And finally, Greenwald posts a sort of epilogue, in which Tony Snow bullshits his way through another stupefyingly dishonest rewriting of American history, courtesy of BushCo. The Democrats wouldn't fight, and the press will dutifully print up Snow's comments without pointing out its fundamental dishonesty. Two more years of this and America will be unrecognizable as a democracy.
Snow: "No, as a matter of fact the president has an obligation to preserve, protect, and defend the Constitution of the United States. That is an obligation that presidents have enacted through signing statements going back to Jefferson. So, while the Supreme Court can be an arbiter of the Constitution, the fact is the President is the one, the only person who, by the Constitution, is given the responsibility to preserve, protect, and defend that document, so it is perfectly consistent with presidential authority under the Constitution itself."
Alexander Hamilton, in Federalist Papers No. 78: "The interpretation of the laws is the proper and peculiar province of the courts ... It equally proves, that though individual oppression may now and then proceed from the courts of justice, the general liberty of the people can never be endangered from that quarter; I mean so long as the judiciary remains truly distinct from both the legislature and the Executive. For I agree, that there is no liberty, if the power of judging be not separated from the legislative and executive powers."
James Madison, in Federalist Papers No. 47: "The accumulation of all powers, legislative, executive, and judiciary, in the same hands, whether of one, a few, or many, and whether hereditary, self-appointed, or elective, may justly be pronounced the very definition of tyranny."
Enter Jean Schmidt, the Ohio Congresswoman who narrowly defeated Paul Hackett and, near as I can tell, made the news only when she embarrassed herself. Like her debut speech on the House Floor, in which she accused (by proxy, conveniently) John Murtha of cowardice. Or the revelations that she'd added some phony claims to her official resume. Now she's back, having passed off a press release-- by another Ohio Congresswoman, no less-- praising the GOP's brilliant Medicare plan as her own original op-ed.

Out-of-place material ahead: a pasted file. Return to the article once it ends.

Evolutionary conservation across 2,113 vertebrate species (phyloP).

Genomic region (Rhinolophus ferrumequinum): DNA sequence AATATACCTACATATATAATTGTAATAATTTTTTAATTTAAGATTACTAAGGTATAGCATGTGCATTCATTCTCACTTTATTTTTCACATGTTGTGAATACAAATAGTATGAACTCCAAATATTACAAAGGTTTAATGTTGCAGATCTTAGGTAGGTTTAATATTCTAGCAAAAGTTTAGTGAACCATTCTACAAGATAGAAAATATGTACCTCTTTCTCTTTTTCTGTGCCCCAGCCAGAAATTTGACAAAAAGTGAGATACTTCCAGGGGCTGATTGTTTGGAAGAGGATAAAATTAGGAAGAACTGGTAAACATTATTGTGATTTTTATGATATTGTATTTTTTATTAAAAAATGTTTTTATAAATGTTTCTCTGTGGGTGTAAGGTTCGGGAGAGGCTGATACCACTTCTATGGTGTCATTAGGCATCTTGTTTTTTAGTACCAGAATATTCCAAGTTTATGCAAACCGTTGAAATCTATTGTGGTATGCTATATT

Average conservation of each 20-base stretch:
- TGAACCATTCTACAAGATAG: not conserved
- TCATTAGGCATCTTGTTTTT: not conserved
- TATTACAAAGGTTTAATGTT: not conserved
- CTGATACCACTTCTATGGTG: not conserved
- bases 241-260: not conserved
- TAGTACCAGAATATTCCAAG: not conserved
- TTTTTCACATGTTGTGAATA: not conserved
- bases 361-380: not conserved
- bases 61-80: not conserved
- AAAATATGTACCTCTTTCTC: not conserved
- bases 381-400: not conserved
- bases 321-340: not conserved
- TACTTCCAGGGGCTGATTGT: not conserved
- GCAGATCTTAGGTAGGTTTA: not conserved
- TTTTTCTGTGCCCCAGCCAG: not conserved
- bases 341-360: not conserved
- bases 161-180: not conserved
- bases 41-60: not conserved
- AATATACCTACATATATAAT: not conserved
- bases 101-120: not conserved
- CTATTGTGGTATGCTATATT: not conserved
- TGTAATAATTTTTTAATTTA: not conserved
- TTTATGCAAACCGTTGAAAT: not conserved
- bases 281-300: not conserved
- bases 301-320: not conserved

It's impossible to excerpt, because Scmidt didn't just borrow a phrase here and there. Instead I'll highlight one of the more immediately apparent differences between the original and the copy.
Pryce: And there’s more good news.
Schmidt: And there is more good news.
A scorching internal review of the Bush administration's reading program says the Education Department ignored the law and ethical standards to steer money how it wanted.
The government audit is unsparing in its review of how Reading First, a billion-dollar program each year, that it says has been beset by conflicts of interest and willful mismanagement. It suggests the department broke the law by trying to dictate which curriculum schools must use.
It also depicts a program in which review panels were stacked with people who shared the director's views and in which only favored publishers of reading curricula could get money.
In one e-mail, the director told a staff member to come down hard on a company he didn't support, according to the report released Friday by the department's inspector general.